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Assessing the Options for Outsourcing Your Session Border Controller (SBC), Including SBCaaS

Posted by Paul Desmond

Jan 26, 2016

In a recent post we discussed how to decide whether you need a session border controller and the various deployment options if you determine you do need one. Two of the deployment options involve outsourcing the SBC function and, as promised, in this post we’ll look at the various options, rationales and benefits of going that route.Virtual_Session_Border_Controller_SBCaaS.jpg

First, let’s take another look at the two main options for outsourcing an SBC:

  • Have a third party reseller or service provider install and manage an SBC appliance or, more likely, a virtual SBC on your premise.
  • Buy an SBC-as-a-service (SBCaaS) offering from a service provider.

Benefits of the Premises-based, Managed SBC Option

To get a sense for how to decide which options makes the most sense for any given organization I talked with Brad Chalker, senior product manager with SBC vendor Sonus Networks. Much of the decision comes down to your company’s philosophy with respect to outsourcing and use of cloud-based services.

With that in mind, the first option, where the SBC remains on your site but is managed by a service provider, makes sense for a company that simply doesn’t have the IT expertise in-house to install and manage an SBC – or chooses not to dedicate its staff to the task.

Toward the latter point, for years many companies have used outsourcing in order to relieve their IT staff of the day-to-day “plumbing” sorts of tasks, opting to instead have them focus only on more strategic endeavors that can give the company a real competitive edge. In that regard, SBCs are no different from email or any other application a company may outsource.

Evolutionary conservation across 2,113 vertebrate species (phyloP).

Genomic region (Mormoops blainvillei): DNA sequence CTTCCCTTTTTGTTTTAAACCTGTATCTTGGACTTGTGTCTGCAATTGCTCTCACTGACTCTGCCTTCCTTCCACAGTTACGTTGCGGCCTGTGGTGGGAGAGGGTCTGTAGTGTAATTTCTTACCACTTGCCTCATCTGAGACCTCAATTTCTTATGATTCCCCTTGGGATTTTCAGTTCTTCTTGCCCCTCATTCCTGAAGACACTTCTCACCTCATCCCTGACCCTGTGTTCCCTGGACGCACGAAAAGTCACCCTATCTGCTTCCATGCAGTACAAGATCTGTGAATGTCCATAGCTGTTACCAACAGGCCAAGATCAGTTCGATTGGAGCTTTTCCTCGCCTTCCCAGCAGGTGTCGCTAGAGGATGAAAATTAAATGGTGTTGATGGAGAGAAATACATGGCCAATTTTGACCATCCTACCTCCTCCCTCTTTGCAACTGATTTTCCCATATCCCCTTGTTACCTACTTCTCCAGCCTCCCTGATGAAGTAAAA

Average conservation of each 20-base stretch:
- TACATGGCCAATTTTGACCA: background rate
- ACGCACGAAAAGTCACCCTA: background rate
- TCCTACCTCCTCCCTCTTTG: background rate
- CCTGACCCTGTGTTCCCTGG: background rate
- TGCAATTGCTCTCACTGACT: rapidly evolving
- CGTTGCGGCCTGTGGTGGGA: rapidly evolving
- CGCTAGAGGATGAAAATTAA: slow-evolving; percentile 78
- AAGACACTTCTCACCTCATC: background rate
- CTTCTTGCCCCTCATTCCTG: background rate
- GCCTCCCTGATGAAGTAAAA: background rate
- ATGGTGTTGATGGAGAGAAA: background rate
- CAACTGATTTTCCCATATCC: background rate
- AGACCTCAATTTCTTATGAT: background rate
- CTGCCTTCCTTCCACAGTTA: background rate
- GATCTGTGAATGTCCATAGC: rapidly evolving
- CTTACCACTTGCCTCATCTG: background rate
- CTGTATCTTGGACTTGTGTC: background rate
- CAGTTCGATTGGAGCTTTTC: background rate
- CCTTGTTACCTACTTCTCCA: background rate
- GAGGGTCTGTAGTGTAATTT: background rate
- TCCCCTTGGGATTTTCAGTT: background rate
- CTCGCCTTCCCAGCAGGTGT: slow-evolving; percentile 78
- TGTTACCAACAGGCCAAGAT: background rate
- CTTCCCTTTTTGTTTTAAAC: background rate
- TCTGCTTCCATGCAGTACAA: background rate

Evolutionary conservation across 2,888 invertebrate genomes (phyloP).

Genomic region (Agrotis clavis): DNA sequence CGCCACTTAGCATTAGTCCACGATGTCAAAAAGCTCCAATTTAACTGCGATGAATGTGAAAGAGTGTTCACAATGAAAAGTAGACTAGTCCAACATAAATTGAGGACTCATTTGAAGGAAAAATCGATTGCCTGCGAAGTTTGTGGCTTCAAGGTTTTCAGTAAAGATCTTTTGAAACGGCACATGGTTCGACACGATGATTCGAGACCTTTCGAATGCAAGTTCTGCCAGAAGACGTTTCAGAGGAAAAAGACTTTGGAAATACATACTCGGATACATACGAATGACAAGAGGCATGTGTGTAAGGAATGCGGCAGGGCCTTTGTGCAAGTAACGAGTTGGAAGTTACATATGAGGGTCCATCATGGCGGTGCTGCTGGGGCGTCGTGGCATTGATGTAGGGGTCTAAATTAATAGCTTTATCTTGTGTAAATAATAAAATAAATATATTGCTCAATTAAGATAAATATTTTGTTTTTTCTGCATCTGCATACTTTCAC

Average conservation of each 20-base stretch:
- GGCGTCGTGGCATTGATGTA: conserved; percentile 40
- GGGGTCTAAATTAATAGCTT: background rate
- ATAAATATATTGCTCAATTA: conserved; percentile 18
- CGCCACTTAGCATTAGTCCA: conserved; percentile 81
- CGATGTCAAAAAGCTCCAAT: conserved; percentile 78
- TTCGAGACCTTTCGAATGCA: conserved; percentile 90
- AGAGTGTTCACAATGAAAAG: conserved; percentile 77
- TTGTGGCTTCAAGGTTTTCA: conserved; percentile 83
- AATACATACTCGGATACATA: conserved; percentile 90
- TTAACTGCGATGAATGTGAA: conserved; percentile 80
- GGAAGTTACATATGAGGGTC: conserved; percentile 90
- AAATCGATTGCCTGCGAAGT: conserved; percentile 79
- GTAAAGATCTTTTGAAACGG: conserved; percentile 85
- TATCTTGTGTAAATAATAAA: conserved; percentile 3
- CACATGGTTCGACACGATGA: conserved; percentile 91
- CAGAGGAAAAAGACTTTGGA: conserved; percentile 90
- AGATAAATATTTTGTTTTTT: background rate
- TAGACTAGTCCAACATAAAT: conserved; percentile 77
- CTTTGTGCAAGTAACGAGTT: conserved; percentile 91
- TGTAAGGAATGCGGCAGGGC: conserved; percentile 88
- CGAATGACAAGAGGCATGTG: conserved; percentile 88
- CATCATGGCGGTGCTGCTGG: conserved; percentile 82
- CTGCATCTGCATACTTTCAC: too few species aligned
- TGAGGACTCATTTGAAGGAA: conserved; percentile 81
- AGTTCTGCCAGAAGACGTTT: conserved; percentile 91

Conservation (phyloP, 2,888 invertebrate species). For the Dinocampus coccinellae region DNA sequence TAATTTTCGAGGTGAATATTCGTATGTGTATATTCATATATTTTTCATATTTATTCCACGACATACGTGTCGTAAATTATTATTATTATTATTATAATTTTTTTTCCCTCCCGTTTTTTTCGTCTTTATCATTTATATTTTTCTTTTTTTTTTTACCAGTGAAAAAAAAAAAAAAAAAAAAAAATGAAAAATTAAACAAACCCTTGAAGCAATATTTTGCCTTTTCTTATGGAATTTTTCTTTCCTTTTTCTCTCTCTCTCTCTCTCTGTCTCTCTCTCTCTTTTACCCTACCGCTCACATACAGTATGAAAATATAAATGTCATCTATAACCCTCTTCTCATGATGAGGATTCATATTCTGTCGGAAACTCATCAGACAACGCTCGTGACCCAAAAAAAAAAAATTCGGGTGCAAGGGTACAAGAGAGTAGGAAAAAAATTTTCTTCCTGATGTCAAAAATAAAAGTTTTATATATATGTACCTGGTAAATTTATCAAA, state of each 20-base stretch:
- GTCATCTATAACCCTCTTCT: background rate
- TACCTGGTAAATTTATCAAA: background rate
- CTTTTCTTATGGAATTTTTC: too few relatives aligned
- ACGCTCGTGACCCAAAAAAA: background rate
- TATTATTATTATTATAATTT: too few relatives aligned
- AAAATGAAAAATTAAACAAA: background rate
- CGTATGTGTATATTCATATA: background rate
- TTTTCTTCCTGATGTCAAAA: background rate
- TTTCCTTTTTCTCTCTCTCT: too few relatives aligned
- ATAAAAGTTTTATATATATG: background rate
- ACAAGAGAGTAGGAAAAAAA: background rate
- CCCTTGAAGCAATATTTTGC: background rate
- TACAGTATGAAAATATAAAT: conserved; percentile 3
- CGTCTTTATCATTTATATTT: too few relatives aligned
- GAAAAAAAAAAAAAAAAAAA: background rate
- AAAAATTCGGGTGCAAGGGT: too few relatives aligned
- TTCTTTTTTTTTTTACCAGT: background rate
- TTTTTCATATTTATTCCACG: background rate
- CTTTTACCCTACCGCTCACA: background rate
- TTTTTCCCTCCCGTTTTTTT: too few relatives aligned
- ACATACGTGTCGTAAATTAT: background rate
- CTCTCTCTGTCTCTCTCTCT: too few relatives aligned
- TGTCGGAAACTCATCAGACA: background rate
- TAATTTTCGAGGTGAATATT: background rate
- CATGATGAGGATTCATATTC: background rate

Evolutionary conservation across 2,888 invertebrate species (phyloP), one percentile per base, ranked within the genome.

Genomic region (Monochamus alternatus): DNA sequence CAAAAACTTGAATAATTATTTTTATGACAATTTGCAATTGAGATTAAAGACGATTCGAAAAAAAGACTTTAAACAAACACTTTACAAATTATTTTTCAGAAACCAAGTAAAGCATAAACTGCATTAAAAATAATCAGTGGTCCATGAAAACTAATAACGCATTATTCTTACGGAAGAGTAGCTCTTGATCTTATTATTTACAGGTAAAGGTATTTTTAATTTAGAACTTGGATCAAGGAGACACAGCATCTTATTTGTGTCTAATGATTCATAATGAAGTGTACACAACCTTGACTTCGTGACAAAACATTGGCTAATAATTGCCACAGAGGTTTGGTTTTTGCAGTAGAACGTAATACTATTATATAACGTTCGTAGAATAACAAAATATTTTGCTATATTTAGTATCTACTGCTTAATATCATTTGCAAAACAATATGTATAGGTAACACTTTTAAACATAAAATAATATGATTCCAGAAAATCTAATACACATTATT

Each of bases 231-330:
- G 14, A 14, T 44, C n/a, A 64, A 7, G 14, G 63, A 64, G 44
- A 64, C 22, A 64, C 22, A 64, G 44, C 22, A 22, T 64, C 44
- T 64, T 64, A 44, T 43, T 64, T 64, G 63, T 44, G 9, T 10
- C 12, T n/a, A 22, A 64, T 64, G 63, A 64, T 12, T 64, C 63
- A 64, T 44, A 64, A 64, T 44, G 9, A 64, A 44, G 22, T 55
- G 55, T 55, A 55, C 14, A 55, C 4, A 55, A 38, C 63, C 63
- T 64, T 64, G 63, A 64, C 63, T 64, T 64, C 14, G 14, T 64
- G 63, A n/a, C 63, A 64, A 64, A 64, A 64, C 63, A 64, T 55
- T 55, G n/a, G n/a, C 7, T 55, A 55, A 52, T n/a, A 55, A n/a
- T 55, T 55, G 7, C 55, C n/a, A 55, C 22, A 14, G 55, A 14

Increasingly, providers are moving toward the virtual SBC model, where they can handle management and service orchestration of the SBC remotely, from their cloud environment. That eliminates costly, manual turn-up/turn-down processes, and offers the ability to dynamically scale the SBC as needed.

SBCaaS Model: Meant for the Cloud and a Real Option

The SBCaaS option, on the other hand, is a good fit for companies that are comfortable with cloud-based services in general, and the whole idea of not having equipment on their premises. Again, it’s more a philosophical discussion than a technical one, Chalker notes.

It is the advent of virtual SBCs running on commodity hardware that make SBCaaS offerings feasible for service providers. While providers could in theory offer the service using a series of appliances, the virtual model brings all the same benefits that IT groups have long been getting from virtualizing servers, storage and other infrastructure. Those benefits include faster deployment, higher utilization rates, ease of management and scalability, and lower overall operating costs.

Many IT organizations have been actively trying to move more and more of their infrastructure – servers, storage, firewalls, load balancers and the like – off of their own premises and into the cloud, Chalker notes. Simply put, they don’t want to be in the business of managing all that hardware anymore. The SBCaaS option is a good fit for organizations that have adopted such a strategy.

Finding a Happy Cloud Medium – for SBCs and Other Applications

Of course few companies typically have the luxury of going 100% in one direction or another, given realities of their legacy environment. Sonus itself is a case in point.

“We’ve adopted a cloud model. We use Salesforce.com, Office 365 and other cloud services,” Chalker says. “But some of our Microsoft Skype for Business implementation is still on premise because we already had it there and it’s not cost-effective to switch at this point.”

It’s easy to see how other companies will be in the same boat, moving some applications to the cloud as the opportunity arises while leaving others on the premises until the time is right. The good news is, with multiple deployment options available, moving an SBC into the cloud is a viable option now and into the foreseeable future, and with SIP (Session Initiation Protocol) adoption rates expected to grow from 30% to 75% or more in the next couple of years, it’s good to have options.

Topics: cloud, networking, Security, SIP, Session Border Controller

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